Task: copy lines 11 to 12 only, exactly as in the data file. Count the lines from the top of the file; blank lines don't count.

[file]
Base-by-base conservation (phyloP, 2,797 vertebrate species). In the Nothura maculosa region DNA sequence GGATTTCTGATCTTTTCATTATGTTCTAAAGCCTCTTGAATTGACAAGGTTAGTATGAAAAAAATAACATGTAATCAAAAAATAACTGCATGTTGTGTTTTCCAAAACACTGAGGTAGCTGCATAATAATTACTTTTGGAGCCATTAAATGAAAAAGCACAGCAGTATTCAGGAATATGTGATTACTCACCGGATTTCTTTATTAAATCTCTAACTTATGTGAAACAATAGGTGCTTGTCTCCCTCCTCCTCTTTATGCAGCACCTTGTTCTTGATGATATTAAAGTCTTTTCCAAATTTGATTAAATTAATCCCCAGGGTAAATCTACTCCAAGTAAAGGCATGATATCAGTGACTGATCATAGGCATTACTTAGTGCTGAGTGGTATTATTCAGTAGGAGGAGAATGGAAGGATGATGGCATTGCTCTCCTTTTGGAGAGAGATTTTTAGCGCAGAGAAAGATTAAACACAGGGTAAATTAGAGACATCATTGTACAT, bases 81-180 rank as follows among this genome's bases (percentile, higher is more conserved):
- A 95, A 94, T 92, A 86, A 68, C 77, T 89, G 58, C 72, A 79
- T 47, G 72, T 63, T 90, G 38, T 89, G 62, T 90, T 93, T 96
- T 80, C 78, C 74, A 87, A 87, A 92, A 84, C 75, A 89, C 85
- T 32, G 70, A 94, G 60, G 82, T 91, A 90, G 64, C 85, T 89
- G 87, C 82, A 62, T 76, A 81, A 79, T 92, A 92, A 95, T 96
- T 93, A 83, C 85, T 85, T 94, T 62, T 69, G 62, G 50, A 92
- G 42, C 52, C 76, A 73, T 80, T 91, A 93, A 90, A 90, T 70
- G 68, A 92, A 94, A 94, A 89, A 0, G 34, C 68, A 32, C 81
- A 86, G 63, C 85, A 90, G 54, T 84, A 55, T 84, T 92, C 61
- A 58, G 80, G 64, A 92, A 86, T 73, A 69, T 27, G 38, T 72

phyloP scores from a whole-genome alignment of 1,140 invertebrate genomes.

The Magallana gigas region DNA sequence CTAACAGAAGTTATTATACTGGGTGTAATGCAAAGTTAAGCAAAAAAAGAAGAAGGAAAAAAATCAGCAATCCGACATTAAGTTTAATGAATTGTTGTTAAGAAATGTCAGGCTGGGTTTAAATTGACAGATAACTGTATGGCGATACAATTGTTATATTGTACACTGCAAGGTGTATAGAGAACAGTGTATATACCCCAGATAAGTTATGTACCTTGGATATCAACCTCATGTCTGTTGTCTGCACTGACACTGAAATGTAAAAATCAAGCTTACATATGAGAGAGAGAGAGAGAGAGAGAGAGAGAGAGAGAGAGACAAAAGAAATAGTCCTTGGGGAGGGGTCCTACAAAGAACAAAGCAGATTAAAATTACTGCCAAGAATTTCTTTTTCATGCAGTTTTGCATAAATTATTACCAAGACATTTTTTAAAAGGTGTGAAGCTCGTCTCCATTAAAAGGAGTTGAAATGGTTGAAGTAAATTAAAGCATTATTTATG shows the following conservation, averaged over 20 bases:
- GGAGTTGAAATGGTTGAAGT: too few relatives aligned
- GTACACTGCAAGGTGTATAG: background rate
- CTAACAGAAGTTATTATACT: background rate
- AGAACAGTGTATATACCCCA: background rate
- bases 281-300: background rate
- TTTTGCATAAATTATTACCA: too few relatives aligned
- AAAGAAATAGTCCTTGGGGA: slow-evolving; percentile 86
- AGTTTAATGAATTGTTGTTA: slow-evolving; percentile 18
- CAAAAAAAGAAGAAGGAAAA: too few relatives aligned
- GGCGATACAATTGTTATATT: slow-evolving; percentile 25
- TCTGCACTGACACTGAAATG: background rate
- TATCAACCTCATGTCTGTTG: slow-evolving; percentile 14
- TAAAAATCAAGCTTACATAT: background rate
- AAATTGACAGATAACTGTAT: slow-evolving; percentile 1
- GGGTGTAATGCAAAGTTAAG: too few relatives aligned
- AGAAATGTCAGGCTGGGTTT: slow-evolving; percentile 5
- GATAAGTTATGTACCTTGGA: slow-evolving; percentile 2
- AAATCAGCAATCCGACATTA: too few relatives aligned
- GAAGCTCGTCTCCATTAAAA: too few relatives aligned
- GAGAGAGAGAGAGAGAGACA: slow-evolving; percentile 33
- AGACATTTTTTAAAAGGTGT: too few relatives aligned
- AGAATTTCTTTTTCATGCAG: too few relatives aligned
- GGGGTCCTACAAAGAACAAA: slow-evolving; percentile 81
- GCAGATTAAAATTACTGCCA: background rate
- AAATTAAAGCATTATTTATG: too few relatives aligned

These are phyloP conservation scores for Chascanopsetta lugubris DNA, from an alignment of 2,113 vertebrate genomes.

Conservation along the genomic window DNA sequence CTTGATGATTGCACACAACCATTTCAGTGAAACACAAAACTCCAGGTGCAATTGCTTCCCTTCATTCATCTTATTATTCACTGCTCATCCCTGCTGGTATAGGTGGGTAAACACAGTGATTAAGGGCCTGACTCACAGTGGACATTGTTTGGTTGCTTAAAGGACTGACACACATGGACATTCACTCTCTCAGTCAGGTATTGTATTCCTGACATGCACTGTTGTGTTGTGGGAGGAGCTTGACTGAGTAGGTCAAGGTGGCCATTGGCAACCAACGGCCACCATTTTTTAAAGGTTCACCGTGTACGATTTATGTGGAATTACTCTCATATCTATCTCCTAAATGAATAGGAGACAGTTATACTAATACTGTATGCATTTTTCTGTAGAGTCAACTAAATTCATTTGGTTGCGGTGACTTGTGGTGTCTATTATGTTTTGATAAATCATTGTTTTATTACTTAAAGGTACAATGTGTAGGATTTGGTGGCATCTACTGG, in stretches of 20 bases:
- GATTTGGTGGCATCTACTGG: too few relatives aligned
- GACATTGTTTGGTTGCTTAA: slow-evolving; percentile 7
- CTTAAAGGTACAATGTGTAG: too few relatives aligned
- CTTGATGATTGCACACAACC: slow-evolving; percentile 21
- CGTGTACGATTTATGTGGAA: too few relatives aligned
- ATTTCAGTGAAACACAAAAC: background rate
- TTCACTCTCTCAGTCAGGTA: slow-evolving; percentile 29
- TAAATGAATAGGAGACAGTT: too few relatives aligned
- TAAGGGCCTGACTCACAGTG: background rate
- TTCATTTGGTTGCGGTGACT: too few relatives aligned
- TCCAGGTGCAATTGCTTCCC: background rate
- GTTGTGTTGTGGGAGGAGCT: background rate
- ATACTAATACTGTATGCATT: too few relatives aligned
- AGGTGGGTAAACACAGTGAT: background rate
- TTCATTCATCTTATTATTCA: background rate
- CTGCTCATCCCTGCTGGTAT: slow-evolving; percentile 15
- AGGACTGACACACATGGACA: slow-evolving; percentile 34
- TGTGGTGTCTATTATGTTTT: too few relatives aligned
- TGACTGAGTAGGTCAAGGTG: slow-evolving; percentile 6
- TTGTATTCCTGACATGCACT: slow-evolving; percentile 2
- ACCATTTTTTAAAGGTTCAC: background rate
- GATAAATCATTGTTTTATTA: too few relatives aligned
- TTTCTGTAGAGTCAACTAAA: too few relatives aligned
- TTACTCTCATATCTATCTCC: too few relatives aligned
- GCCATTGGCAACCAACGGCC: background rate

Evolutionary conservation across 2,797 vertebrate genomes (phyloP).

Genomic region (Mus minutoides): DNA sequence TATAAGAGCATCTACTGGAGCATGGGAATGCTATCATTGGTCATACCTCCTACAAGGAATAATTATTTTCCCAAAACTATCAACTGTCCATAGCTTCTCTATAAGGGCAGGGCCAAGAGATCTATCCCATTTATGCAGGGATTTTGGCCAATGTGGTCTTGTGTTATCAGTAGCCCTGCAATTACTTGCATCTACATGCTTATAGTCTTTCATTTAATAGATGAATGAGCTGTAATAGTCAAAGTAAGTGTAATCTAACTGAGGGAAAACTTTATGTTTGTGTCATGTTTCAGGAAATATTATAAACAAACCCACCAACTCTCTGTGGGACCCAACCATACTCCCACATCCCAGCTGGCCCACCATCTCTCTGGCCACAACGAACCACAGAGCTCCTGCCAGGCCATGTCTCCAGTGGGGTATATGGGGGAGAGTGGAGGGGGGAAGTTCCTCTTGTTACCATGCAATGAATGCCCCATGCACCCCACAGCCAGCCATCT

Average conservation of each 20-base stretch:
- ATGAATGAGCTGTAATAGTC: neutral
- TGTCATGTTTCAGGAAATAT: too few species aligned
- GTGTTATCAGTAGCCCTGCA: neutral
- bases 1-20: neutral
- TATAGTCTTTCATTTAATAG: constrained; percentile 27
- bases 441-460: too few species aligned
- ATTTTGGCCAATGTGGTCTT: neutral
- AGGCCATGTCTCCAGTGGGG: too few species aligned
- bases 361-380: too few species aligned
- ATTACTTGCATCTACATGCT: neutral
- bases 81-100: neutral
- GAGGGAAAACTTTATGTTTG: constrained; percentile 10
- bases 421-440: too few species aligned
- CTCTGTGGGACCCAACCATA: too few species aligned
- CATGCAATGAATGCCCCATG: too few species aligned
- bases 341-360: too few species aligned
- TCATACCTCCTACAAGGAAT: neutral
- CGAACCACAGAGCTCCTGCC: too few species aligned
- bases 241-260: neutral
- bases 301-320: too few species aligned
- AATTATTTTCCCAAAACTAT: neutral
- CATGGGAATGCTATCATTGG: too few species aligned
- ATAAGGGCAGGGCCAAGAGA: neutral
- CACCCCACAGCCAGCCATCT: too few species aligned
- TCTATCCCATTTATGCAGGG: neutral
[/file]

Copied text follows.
- A 58, G 80, G 64, A 92, A 86, T 73, A 69, T 27, G 38, T 72

phyloP scores from a whole-genome alignment of 1,140 invertebrate genomes.